Today’s layout tells my own “nailed it” story.
It was the Thanksgiving of 1994—our first since moving to Chapel Hill, NC—and my 28th birthday. Mom and Dad were hosting the holiday, which included Aunt Mary Lou and Earl from Pennsylvania in addition to our family of four. Just days before turkey day Mom had the brilliant idea of holding a pie-baking contest between Phil and me, which was a clever way of getting out of baking the desserts herself.
The gauntlet had been thrown down. Tensions were high as the two of us went to work looking up recipes and making shopping lists for our entries in the contest. Phil decided to go with the always popular (and a bit too obvious, in my opinion) pumpkin pie, while I fearlessly chose to try a new-to-me recipe for peach chiffon pie. I felt confident but nervous.
Aunt Mary Lou and Earl arrived. Everyone was excitedly catching up and in the good spirits of the holiday. Phil had already baked his contest pie, and it was my turn.
Now, those of you who only know me online won’t really understand unless I tell you just how much I like to talk. I am a TALKER. So while I was putting together the all-important pie crust, Aunt Mary Lou parked herself just to the end of the counter where I was working, and we talked. A lot.
I suspect that chemists don’t chat while they’re mixing chemicals, but that’s just a hunch born of my experience on that fateful Thanksgiving Day. At the very least I can conclude that were I a chemist, I should keep my mouth shut while measuring ingredients for my experiments. Are you picking up what I’m putting down here?
I put my crust in to bake and began the task of mixing the silky, sweet, peachy filling—which would be added to the crust and then baked again. At the appointed time I checked on my crust, but I was surprised to find that it hadn’t browned. At all. So I gave it a little more time. But extra time and high temperatures had no effect on the color of my crust. I finally shrugged off this bump in the road, took the pale crust out of the oven, added the filling and popped it back in for its second round of baking.
My confidence at taking home the blue ribbon remained unshaken at this point.
Fast forward to the end of the day’s feast. To a bit of fanfare Mom brought out the ballots and explained to the judges the categories upon which they should score the entries (appearance 10%, filling & crust 40% and overall flavor 50%). Phil and I were asked to cut and serve our pies after the judges had been given the opportunity to rate the appearance of each. Once everyone at the table had been served, the room quieted for the first bites.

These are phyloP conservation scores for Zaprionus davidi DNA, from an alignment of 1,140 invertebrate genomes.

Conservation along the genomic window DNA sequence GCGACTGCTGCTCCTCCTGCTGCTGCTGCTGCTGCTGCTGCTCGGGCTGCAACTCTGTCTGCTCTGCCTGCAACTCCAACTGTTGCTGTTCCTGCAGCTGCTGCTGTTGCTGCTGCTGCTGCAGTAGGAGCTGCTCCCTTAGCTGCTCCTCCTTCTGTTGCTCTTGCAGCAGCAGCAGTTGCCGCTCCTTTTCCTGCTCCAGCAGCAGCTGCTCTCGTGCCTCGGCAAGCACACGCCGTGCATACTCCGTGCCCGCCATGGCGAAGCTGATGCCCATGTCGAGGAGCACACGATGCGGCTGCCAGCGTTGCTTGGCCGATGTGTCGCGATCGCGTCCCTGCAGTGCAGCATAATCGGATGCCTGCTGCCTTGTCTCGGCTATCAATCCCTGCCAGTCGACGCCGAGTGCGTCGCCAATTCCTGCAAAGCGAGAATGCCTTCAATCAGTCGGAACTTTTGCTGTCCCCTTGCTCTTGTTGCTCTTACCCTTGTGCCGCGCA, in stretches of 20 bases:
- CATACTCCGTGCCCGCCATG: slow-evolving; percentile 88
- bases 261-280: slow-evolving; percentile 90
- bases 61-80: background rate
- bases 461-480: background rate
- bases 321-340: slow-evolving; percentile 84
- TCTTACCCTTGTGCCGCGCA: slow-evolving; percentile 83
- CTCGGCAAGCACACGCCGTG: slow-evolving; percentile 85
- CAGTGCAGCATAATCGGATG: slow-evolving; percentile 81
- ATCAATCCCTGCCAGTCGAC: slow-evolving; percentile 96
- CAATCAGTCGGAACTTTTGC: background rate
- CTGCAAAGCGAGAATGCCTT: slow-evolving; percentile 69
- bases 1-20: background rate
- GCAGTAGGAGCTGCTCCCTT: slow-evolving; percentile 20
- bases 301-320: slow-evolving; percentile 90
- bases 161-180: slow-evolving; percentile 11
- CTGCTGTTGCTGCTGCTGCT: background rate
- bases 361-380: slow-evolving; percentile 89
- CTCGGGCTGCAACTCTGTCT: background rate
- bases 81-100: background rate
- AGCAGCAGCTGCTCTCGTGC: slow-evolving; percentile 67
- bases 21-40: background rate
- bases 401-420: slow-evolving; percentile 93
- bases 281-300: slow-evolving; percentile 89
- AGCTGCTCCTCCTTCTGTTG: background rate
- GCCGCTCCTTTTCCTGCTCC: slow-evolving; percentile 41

My nerves did not allow me to take a taste right away; I was more interested in watching for the reactions of the judges. So I didn’t immediately understand why the room remained eerily quiet as they all chewed. Earl’s face reddened noticeably. Mom and Dad shot questioning glances at each other. Phil choked and spat out his mouthful. And Spenser the schnauzer hid under the couch after willingly taking the bit of crust Earl had offered him. But it was Aunt Mary Lou who finally broke the silence by blurting an expletive. And then pandemonium reigned. Everyone gagged and gasped and shouted over each other. They laughed. And laughed some more. I was crestfallen but finally took a tiny bite of my own pie. Oh myyy.
I had obviously switched the measurements for the salt with the sugar. The extra salt had kept the crust from browning on the first baking. And then it leached up into the peach chiffon filling during the second baking. What a fiasco—but a very funny one.
Of course, Phil won the contest. Whatever. He can have the blue ribbon. Because I have the honor of being the reason for one of the funniest family stories we have. To this day we still refer to that year as our Salt Pie Thanksgiving.
I followed sketch 281 from Creative Scrappers and mainly used products from October Afternoon’s “Apple Cider” line. I created my title using the Silhouette and used several stickers from the Carta Bella “Homemade with Love” kit.